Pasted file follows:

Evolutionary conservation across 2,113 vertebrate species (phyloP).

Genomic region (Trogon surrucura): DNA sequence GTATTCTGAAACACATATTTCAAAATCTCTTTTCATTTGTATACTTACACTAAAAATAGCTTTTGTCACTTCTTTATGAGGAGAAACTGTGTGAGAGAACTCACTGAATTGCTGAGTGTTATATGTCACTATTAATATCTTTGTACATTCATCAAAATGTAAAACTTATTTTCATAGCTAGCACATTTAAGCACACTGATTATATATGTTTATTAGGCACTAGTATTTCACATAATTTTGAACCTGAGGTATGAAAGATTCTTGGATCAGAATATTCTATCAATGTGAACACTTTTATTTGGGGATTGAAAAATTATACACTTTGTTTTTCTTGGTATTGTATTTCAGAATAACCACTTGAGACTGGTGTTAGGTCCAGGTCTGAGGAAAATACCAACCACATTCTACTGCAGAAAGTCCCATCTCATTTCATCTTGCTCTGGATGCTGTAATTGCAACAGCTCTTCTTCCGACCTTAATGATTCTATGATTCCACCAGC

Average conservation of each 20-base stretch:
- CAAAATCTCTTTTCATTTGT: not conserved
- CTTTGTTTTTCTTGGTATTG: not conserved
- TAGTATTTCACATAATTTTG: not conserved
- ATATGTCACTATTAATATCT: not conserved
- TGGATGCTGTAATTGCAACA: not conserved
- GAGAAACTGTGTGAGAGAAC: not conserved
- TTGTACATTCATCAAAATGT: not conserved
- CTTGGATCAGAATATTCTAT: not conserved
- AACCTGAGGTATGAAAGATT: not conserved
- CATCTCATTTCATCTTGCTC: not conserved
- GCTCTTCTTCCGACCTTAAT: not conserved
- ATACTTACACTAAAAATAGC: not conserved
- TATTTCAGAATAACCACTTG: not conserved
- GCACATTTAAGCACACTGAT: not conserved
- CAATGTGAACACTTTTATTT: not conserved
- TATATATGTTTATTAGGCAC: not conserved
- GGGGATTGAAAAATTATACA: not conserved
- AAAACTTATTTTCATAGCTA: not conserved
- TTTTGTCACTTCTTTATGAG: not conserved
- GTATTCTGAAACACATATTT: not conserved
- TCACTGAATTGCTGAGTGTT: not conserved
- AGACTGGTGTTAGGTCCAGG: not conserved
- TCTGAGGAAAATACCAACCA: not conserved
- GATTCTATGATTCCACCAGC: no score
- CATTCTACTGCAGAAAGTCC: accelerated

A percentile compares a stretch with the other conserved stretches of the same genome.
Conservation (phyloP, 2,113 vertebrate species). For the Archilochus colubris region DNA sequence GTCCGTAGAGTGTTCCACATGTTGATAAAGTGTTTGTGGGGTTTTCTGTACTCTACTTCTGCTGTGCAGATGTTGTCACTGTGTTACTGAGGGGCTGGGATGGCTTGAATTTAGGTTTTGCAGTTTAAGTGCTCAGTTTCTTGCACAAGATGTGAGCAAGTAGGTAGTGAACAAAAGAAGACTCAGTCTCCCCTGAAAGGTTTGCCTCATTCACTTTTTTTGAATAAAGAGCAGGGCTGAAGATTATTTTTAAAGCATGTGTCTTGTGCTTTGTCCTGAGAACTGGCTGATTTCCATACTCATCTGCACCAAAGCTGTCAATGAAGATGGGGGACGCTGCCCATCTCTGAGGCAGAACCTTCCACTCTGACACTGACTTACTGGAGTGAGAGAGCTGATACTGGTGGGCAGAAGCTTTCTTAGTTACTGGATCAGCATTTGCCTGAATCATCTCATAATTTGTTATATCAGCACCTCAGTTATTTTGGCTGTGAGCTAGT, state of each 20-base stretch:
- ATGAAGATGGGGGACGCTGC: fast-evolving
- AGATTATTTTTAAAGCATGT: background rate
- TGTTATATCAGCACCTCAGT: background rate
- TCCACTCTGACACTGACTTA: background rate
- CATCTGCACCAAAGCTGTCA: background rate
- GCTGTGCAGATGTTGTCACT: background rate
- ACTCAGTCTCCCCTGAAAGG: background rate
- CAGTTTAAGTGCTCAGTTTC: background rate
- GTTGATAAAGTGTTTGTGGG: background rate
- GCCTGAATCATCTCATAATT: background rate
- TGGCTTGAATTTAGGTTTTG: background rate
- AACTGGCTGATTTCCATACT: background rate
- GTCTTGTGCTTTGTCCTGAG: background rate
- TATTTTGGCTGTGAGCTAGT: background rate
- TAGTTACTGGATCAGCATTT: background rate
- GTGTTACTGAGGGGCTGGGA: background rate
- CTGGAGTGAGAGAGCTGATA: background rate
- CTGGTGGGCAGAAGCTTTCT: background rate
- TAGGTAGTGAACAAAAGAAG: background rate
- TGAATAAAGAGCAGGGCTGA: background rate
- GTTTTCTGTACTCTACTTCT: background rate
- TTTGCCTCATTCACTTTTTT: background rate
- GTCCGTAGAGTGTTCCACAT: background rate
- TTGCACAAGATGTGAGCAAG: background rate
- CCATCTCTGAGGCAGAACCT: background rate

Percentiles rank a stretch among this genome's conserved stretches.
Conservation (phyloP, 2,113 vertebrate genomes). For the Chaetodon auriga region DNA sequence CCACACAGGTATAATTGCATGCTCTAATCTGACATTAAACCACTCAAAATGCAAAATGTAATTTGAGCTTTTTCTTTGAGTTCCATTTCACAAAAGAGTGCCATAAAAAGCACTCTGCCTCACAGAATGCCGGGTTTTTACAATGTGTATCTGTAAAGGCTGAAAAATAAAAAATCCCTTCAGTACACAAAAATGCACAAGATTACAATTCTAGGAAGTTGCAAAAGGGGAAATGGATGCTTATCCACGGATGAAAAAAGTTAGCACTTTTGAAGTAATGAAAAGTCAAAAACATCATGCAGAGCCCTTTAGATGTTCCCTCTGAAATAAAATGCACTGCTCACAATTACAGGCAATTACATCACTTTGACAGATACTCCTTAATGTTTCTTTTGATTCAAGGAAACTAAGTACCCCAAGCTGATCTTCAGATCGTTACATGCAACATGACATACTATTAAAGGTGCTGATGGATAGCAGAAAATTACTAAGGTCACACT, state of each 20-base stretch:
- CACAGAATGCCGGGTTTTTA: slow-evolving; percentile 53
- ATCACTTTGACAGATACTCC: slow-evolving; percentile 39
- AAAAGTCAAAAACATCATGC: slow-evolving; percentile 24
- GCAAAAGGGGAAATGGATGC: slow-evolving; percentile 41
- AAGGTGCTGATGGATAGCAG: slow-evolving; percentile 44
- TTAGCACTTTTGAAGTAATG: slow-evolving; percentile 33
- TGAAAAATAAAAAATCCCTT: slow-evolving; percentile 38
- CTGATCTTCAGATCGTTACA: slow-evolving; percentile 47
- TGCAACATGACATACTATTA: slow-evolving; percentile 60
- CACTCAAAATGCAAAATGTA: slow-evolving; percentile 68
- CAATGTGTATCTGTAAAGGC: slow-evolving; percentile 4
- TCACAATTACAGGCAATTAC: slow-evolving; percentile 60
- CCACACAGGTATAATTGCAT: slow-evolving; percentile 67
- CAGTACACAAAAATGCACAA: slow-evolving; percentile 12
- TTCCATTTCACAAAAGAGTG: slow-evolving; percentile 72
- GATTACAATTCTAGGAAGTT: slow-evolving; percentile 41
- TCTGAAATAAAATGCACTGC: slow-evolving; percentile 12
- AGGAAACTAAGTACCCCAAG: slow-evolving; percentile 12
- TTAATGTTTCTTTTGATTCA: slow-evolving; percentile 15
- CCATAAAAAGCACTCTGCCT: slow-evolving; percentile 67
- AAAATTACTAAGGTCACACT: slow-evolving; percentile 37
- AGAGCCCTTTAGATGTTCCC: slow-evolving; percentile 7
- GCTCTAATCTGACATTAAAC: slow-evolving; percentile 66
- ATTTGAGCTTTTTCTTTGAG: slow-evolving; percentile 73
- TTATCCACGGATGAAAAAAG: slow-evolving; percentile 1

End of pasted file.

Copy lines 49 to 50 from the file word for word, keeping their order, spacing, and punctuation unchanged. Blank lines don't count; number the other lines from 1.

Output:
- TAGGTAGTGAACAAAAGAAG: background rate
- TGAATAAAGAGCAGGGCTGA: background rate